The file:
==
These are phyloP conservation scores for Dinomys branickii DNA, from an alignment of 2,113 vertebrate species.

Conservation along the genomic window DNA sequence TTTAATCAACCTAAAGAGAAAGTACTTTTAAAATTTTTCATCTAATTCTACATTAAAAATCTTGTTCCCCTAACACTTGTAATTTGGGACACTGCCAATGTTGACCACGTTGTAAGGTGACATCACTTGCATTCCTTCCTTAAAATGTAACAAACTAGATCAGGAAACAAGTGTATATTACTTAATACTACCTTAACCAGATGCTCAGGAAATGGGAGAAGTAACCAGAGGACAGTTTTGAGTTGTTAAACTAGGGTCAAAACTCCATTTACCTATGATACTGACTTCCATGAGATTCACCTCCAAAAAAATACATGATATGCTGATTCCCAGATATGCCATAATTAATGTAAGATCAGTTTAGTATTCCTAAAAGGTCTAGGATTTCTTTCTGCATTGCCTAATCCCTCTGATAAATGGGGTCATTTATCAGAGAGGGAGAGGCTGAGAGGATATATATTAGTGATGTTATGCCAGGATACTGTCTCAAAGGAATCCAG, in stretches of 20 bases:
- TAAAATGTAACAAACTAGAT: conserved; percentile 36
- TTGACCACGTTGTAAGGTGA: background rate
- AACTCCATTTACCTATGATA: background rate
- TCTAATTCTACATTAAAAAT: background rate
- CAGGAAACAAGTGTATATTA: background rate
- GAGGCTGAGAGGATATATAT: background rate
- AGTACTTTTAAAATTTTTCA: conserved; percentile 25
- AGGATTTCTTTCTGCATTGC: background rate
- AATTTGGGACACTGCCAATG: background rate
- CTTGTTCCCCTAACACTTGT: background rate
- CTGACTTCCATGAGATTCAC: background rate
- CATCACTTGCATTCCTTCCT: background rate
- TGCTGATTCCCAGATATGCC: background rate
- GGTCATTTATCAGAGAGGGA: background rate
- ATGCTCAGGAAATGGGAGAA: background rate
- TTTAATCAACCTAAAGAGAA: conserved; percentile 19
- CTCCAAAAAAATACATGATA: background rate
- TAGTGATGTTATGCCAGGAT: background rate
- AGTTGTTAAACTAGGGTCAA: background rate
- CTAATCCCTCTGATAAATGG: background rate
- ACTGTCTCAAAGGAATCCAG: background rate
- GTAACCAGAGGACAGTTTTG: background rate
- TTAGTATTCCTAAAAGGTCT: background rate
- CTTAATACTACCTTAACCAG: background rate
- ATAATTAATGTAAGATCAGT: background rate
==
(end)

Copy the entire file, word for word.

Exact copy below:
These are phyloP conservation scores for Dinomys branickii DNA, from an alignment of 2,113 vertebrate species.

Conservation along the genomic window DNA sequence TTTAATCAACCTAAAGAGAAAGTACTTTTAAAATTTTTCATCTAATTCTACATTAAAAATCTTGTTCCCCTAACACTTGTAATTTGGGACACTGCCAATGTTGACCACGTTGTAAGGTGACATCACTTGCATTCCTTCCTTAAAATGTAACAAACTAGATCAGGAAACAAGTGTATATTACTTAATACTACCTTAACCAGATGCTCAGGAAATGGGAGAAGTAACCAGAGGACAGTTTTGAGTTGTTAAACTAGGGTCAAAACTCCATTTACCTATGATACTGACTTCCATGAGATTCACCTCCAAAAAAATACATGATATGCTGATTCCCAGATATGCCATAATTAATGTAAGATCAGTTTAGTATTCCTAAAAGGTCTAGGATTTCTTTCTGCATTGCCTAATCCCTCTGATAAATGGGGTCATTTATCAGAGAGGGAGAGGCTGAGAGGATATATATTAGTGATGTTATGCCAGGATACTGTCTCAAAGGAATCCAG, in stretches of 20 bases:
- TAAAATGTAACAAACTAGAT: conserved; percentile 36
- TTGACCACGTTGTAAGGTGA: background rate
- AACTCCATTTACCTATGATA: background rate
- TCTAATTCTACATTAAAAAT: background rate
- CAGGAAACAAGTGTATATTA: background rate
- GAGGCTGAGAGGATATATAT: background rate
- AGTACTTTTAAAATTTTTCA: conserved; percentile 25
- AGGATTTCTTTCTGCATTGC: background rate
- AATTTGGGACACTGCCAATG: background rate
- CTTGTTCCCCTAACACTTGT: background rate
- CTGACTTCCATGAGATTCAC: background rate
- CATCACTTGCATTCCTTCCT: background rate
- TGCTGATTCCCAGATATGCC: background rate
- GGTCATTTATCAGAGAGGGA: background rate
- ATGCTCAGGAAATGGGAGAA: background rate
- TTTAATCAACCTAAAGAGAA: conserved; percentile 19
- CTCCAAAAAAATACATGATA: background rate
- TAGTGATGTTATGCCAGGAT: background rate
- AGTTGTTAAACTAGGGTCAA: background rate
- CTAATCCCTCTGATAAATGG: background rate
- ACTGTCTCAAAGGAATCCAG: background rate
- GTAACCAGAGGACAGTTTTG: background rate
- TTAGTATTCCTAAAAGGTCT: background rate
- CTTAATACTACCTTAACCAG: background rate
- ATAATTAATGTAAGATCAGT: background rate